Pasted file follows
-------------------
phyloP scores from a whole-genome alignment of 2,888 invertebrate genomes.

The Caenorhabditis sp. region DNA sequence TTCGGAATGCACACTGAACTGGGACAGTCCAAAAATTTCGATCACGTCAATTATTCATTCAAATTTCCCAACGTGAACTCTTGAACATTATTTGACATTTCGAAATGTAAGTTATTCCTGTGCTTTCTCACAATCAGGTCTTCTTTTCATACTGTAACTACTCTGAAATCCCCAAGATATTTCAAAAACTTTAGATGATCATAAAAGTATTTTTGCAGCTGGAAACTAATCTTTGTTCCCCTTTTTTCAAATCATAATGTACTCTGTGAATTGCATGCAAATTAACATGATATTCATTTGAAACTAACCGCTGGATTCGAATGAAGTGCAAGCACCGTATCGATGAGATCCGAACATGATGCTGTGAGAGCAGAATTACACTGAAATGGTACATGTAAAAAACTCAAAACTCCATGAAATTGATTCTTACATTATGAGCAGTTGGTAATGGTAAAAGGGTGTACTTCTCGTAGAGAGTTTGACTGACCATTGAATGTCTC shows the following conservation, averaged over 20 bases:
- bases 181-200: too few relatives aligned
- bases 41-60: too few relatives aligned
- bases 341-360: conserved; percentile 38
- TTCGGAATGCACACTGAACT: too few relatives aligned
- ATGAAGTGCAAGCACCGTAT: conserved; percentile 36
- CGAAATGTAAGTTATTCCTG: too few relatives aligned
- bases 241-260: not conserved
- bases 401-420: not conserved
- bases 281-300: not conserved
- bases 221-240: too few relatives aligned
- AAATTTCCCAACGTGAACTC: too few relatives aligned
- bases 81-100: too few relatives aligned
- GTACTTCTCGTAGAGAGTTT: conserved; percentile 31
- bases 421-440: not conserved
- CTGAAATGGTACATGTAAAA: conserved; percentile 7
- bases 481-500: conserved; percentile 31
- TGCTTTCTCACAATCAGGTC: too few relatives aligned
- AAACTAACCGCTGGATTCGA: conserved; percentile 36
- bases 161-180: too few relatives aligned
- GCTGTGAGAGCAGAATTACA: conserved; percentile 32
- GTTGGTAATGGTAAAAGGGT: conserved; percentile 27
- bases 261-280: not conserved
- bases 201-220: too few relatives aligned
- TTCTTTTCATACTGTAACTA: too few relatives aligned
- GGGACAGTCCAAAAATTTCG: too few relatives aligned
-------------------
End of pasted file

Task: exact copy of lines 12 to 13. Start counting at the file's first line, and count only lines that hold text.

- bases 221-240: too few relatives aligned
- AAATTTCCCAACGTGAACTC: too few relatives aligned